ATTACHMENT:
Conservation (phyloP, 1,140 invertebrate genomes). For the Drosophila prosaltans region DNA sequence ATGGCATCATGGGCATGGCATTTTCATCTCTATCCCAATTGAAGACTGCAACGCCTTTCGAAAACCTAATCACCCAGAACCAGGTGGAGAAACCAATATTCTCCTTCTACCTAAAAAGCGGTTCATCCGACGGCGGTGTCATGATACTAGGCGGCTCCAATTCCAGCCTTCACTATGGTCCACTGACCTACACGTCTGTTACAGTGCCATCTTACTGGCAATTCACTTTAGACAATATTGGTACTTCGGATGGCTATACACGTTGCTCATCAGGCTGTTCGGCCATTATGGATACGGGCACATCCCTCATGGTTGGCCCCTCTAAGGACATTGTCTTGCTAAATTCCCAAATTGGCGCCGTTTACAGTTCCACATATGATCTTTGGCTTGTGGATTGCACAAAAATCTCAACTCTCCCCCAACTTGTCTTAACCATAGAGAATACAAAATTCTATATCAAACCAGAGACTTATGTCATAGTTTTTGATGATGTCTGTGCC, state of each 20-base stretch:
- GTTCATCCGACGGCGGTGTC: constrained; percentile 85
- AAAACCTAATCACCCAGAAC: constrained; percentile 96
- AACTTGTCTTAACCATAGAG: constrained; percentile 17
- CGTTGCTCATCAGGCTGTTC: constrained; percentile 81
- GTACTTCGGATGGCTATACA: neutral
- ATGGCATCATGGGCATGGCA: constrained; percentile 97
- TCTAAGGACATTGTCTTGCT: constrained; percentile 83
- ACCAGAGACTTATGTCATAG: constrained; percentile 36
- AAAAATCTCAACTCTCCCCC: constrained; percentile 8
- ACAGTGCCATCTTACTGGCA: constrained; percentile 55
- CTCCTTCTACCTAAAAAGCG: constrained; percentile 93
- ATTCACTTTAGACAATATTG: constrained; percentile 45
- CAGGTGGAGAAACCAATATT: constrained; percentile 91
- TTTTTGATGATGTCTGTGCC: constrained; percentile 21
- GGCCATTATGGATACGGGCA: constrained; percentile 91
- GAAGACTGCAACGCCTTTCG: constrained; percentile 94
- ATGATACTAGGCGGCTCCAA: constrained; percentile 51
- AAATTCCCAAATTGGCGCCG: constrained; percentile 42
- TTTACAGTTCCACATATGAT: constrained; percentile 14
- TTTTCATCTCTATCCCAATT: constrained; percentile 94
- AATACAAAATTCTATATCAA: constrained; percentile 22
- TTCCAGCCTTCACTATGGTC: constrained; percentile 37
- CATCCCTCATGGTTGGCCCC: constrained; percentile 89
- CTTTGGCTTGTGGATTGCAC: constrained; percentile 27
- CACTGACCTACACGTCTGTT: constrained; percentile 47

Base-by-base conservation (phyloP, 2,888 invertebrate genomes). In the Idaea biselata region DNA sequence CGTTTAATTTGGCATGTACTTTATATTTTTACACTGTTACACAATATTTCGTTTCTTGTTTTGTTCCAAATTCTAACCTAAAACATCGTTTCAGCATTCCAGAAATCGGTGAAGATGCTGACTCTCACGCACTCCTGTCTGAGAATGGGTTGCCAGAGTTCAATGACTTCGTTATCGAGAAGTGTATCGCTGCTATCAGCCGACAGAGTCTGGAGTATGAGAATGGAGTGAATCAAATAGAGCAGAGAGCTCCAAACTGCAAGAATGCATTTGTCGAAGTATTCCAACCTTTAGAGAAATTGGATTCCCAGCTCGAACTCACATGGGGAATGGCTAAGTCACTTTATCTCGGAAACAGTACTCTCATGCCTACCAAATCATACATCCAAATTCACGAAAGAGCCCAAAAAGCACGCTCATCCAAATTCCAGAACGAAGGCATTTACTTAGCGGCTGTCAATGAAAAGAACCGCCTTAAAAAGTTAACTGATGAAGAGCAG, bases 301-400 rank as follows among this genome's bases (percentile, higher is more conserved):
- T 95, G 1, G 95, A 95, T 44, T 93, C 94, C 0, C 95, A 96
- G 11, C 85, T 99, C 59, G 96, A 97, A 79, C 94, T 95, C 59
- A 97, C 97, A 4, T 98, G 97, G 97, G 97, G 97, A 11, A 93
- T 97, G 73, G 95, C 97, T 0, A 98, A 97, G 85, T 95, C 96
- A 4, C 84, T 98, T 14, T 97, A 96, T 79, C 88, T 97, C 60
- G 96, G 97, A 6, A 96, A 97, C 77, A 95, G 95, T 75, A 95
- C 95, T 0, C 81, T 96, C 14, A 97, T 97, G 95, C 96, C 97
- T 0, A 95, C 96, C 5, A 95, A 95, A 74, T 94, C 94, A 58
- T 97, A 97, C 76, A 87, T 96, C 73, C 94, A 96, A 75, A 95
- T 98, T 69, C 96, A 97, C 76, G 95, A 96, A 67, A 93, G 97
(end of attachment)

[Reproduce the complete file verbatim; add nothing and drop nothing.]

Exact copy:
Conservation (phyloP, 1,140 invertebrate genomes). For the Drosophila prosaltans region DNA sequence ATGGCATCATGGGCATGGCATTTTCATCTCTATCCCAATTGAAGACTGCAACGCCTTTCGAAAACCTAATCACCCAGAACCAGGTGGAGAAACCAATATTCTCCTTCTACCTAAAAAGCGGTTCATCCGACGGCGGTGTCATGATACTAGGCGGCTCCAATTCCAGCCTTCACTATGGTCCACTGACCTACACGTCTGTTACAGTGCCATCTTACTGGCAATTCACTTTAGACAATATTGGTACTTCGGATGGCTATACACGTTGCTCATCAGGCTGTTCGGCCATTATGGATACGGGCACATCCCTCATGGTTGGCCCCTCTAAGGACATTGTCTTGCTAAATTCCCAAATTGGCGCCGTTTACAGTTCCACATATGATCTTTGGCTTGTGGATTGCACAAAAATCTCAACTCTCCCCCAACTTGTCTTAACCATAGAGAATACAAAATTCTATATCAAACCAGAGACTTATGTCATAGTTTTTGATGATGTCTGTGCC, state of each 20-base stretch:
- GTTCATCCGACGGCGGTGTC: constrained; percentile 85
- AAAACCTAATCACCCAGAAC: constrained; percentile 96
- AACTTGTCTTAACCATAGAG: constrained; percentile 17
- CGTTGCTCATCAGGCTGTTC: constrained; percentile 81
- GTACTTCGGATGGCTATACA: neutral
- ATGGCATCATGGGCATGGCA: constrained; percentile 97
- TCTAAGGACATTGTCTTGCT: constrained; percentile 83
- ACCAGAGACTTATGTCATAG: constrained; percentile 36
- AAAAATCTCAACTCTCCCCC: constrained; percentile 8
- ACAGTGCCATCTTACTGGCA: constrained; percentile 55
- CTCCTTCTACCTAAAAAGCG: constrained; percentile 93
- ATTCACTTTAGACAATATTG: constrained; percentile 45
- CAGGTGGAGAAACCAATATT: constrained; percentile 91
- TTTTTGATGATGTCTGTGCC: constrained; percentile 21
- GGCCATTATGGATACGGGCA: constrained; percentile 91
- GAAGACTGCAACGCCTTTCG: constrained; percentile 94
- ATGATACTAGGCGGCTCCAA: constrained; percentile 51
- AAATTCCCAAATTGGCGCCG: constrained; percentile 42
- TTTACAGTTCCACATATGAT: constrained; percentile 14
- TTTTCATCTCTATCCCAATT: constrained; percentile 94
- AATACAAAATTCTATATCAA: constrained; percentile 22
- TTCCAGCCTTCACTATGGTC: constrained; percentile 37
- CATCCCTCATGGTTGGCCCC: constrained; percentile 89
- CTTTGGCTTGTGGATTGCAC: constrained; percentile 27
- CACTGACCTACACGTCTGTT: constrained; percentile 47

Base-by-base conservation (phyloP, 2,888 invertebrate genomes). In the Idaea biselata region DNA sequence CGTTTAATTTGGCATGTACTTTATATTTTTACACTGTTACACAATATTTCGTTTCTTGTTTTGTTCCAAATTCTAACCTAAAACATCGTTTCAGCATTCCAGAAATCGGTGAAGATGCTGACTCTCACGCACTCCTGTCTGAGAATGGGTTGCCAGAGTTCAATGACTTCGTTATCGAGAAGTGTATCGCTGCTATCAGCCGACAGAGTCTGGAGTATGAGAATGGAGTGAATCAAATAGAGCAGAGAGCTCCAAACTGCAAGAATGCATTTGTCGAAGTATTCCAACCTTTAGAGAAATTGGATTCCCAGCTCGAACTCACATGGGGAATGGCTAAGTCACTTTATCTCGGAAACAGTACTCTCATGCCTACCAAATCATACATCCAAATTCACGAAAGAGCCCAAAAAGCACGCTCATCCAAATTCCAGAACGAAGGCATTTACTTAGCGGCTGTCAATGAAAAGAACCGCCTTAAAAAGTTAACTGATGAAGAGCAG, bases 301-400 rank as follows among this genome's bases (percentile, higher is more conserved):
- T 95, G 1, G 95, A 95, T 44, T 93, C 94, C 0, C 95, A 96
- G 11, C 85, T 99, C 59, G 96, A 97, A 79, C 94, T 95, C 59
- A 97, C 97, A 4, T 98, G 97, G 97, G 97, G 97, A 11, A 93
- T 97, G 73, G 95, C 97, T 0, A 98, A 97, G 85, T 95, C 96
- A 4, C 84, T 98, T 14, T 97, A 96, T 79, C 88, T 97, C 60
- G 96, G 97, A 6, A 96, A 97, C 77, A 95, G 95, T 75, A 95
- C 95, T 0, C 81, T 96, C 14, A 97, T 97, G 95, C 96, C 97
- T 0, A 95, C 96, C 5, A 95, A 95, A 74, T 94, C 94, A 58
- T 97, A 97, C 76, A 87, T 96, C 73, C 94, A 96, A 75, A 95
- T 98, T 69, C 96, A 97, C 76, G 95, A 96, A 67, A 93, G 97